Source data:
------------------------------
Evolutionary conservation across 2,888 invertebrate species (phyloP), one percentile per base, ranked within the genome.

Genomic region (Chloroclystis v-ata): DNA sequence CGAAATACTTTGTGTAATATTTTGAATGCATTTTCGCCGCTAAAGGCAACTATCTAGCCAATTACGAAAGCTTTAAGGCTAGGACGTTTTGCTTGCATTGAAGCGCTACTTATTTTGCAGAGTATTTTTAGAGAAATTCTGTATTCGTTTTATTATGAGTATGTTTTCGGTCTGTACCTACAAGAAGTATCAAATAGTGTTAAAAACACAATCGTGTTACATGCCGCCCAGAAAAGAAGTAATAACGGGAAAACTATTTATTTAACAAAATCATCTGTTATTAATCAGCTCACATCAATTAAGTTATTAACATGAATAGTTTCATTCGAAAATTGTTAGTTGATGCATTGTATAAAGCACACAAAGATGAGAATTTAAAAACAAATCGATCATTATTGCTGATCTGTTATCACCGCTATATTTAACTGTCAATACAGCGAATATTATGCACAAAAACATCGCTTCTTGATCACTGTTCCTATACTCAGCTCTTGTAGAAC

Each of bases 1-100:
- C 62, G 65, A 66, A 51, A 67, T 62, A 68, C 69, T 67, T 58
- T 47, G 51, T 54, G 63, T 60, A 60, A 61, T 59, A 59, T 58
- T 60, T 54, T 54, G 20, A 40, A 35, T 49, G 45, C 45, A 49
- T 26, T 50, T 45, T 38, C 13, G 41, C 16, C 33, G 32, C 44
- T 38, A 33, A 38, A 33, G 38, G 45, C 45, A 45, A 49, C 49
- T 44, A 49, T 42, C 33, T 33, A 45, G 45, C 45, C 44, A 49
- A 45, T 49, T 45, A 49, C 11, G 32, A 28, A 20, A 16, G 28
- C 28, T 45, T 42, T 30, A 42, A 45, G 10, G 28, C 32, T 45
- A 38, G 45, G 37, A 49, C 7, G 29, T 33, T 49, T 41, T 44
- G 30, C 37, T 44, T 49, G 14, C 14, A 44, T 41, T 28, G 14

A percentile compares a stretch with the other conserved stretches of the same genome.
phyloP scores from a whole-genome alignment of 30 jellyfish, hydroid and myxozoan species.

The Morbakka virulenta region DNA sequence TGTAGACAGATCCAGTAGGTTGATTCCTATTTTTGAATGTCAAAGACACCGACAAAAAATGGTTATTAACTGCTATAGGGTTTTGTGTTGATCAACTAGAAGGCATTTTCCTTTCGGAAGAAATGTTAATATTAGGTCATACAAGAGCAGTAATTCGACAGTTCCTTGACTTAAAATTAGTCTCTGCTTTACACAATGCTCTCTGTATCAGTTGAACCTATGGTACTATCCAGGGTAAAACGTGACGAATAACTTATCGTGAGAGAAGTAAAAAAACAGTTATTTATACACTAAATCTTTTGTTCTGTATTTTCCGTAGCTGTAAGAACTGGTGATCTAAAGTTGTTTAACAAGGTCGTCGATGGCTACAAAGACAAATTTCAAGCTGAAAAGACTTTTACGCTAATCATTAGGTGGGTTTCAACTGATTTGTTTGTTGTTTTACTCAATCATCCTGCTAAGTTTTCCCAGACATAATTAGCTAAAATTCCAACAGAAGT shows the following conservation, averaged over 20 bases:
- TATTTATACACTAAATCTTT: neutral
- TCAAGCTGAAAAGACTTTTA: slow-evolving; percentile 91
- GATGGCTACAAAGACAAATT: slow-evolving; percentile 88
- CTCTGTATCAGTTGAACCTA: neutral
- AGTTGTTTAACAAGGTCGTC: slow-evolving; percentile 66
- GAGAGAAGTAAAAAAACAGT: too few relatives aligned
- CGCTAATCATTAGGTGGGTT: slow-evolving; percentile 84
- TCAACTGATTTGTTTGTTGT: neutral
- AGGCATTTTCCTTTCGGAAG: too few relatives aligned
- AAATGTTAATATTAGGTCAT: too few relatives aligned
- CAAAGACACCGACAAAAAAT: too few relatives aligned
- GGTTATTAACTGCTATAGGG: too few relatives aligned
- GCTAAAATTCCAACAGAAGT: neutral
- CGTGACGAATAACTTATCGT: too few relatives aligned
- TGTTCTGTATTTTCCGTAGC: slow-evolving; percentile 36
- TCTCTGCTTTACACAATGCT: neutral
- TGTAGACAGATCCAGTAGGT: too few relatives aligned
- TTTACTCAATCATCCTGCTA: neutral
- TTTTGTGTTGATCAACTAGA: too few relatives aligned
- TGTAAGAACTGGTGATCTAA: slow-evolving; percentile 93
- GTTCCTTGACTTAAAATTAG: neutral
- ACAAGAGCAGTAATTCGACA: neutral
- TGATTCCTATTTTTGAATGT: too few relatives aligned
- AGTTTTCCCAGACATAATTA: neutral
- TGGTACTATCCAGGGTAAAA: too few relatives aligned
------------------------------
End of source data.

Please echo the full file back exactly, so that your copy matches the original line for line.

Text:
Evolutionary conservation across 2,888 invertebrate species (phyloP), one percentile per base, ranked within the genome.

Genomic region (Chloroclystis v-ata): DNA sequence CGAAATACTTTGTGTAATATTTTGAATGCATTTTCGCCGCTAAAGGCAACTATCTAGCCAATTACGAAAGCTTTAAGGCTAGGACGTTTTGCTTGCATTGAAGCGCTACTTATTTTGCAGAGTATTTTTAGAGAAATTCTGTATTCGTTTTATTATGAGTATGTTTTCGGTCTGTACCTACAAGAAGTATCAAATAGTGTTAAAAACACAATCGTGTTACATGCCGCCCAGAAAAGAAGTAATAACGGGAAAACTATTTATTTAACAAAATCATCTGTTATTAATCAGCTCACATCAATTAAGTTATTAACATGAATAGTTTCATTCGAAAATTGTTAGTTGATGCATTGTATAAAGCACACAAAGATGAGAATTTAAAAACAAATCGATCATTATTGCTGATCTGTTATCACCGCTATATTTAACTGTCAATACAGCGAATATTATGCACAAAAACATCGCTTCTTGATCACTGTTCCTATACTCAGCTCTTGTAGAAC

Each of bases 1-100:
- C 62, G 65, A 66, A 51, A 67, T 62, A 68, C 69, T 67, T 58
- T 47, G 51, T 54, G 63, T 60, A 60, A 61, T 59, A 59, T 58
- T 60, T 54, T 54, G 20, A 40, A 35, T 49, G 45, C 45, A 49
- T 26, T 50, T 45, T 38, C 13, G 41, C 16, C 33, G 32, C 44
- T 38, A 33, A 38, A 33, G 38, G 45, C 45, A 45, A 49, C 49
- T 44, A 49, T 42, C 33, T 33, A 45, G 45, C 45, C 44, A 49
- A 45, T 49, T 45, A 49, C 11, G 32, A 28, A 20, A 16, G 28
- C 28, T 45, T 42, T 30, A 42, A 45, G 10, G 28, C 32, T 45
- A 38, G 45, G 37, A 49, C 7, G 29, T 33, T 49, T 41, T 44
- G 30, C 37, T 44, T 49, G 14, C 14, A 44, T 41, T 28, G 14

A percentile compares a stretch with the other conserved stretches of the same genome.
phyloP scores from a whole-genome alignment of 30 jellyfish, hydroid and myxozoan species.

The Morbakka virulenta region DNA sequence TGTAGACAGATCCAGTAGGTTGATTCCTATTTTTGAATGTCAAAGACACCGACAAAAAATGGTTATTAACTGCTATAGGGTTTTGTGTTGATCAACTAGAAGGCATTTTCCTTTCGGAAGAAATGTTAATATTAGGTCATACAAGAGCAGTAATTCGACAGTTCCTTGACTTAAAATTAGTCTCTGCTTTACACAATGCTCTCTGTATCAGTTGAACCTATGGTACTATCCAGGGTAAAACGTGACGAATAACTTATCGTGAGAGAAGTAAAAAAACAGTTATTTATACACTAAATCTTTTGTTCTGTATTTTCCGTAGCTGTAAGAACTGGTGATCTAAAGTTGTTTAACAAGGTCGTCGATGGCTACAAAGACAAATTTCAAGCTGAAAAGACTTTTACGCTAATCATTAGGTGGGTTTCAACTGATTTGTTTGTTGTTTTACTCAATCATCCTGCTAAGTTTTCCCAGACATAATTAGCTAAAATTCCAACAGAAGT shows the following conservation, averaged over 20 bases:
- TATTTATACACTAAATCTTT: neutral
- TCAAGCTGAAAAGACTTTTA: slow-evolving; percentile 91
- GATGGCTACAAAGACAAATT: slow-evolving; percentile 88
- CTCTGTATCAGTTGAACCTA: neutral
- AGTTGTTTAACAAGGTCGTC: slow-evolving; percentile 66
- GAGAGAAGTAAAAAAACAGT: too few relatives aligned
- CGCTAATCATTAGGTGGGTT: slow-evolving; percentile 84
- TCAACTGATTTGTTTGTTGT: neutral
- AGGCATTTTCCTTTCGGAAG: too few relatives aligned
- AAATGTTAATATTAGGTCAT: too few relatives aligned
- CAAAGACACCGACAAAAAAT: too few relatives aligned
- GGTTATTAACTGCTATAGGG: too few relatives aligned
- GCTAAAATTCCAACAGAAGT: neutral
- CGTGACGAATAACTTATCGT: too few relatives aligned
- TGTTCTGTATTTTCCGTAGC: slow-evolving; percentile 36
- TCTCTGCTTTACACAATGCT: neutral
- TGTAGACAGATCCAGTAGGT: too few relatives aligned
- TTTACTCAATCATCCTGCTA: neutral
- TTTTGTGTTGATCAACTAGA: too few relatives aligned
- TGTAAGAACTGGTGATCTAA: slow-evolving; percentile 93
- GTTCCTTGACTTAAAATTAG: neutral
- ACAAGAGCAGTAATTCGACA: neutral
- TGATTCCTATTTTTGAATGT: too few relatives aligned
- AGTTTTCCCAGACATAATTA: neutral
- TGGTACTATCCAGGGTAAAA: too few relatives aligned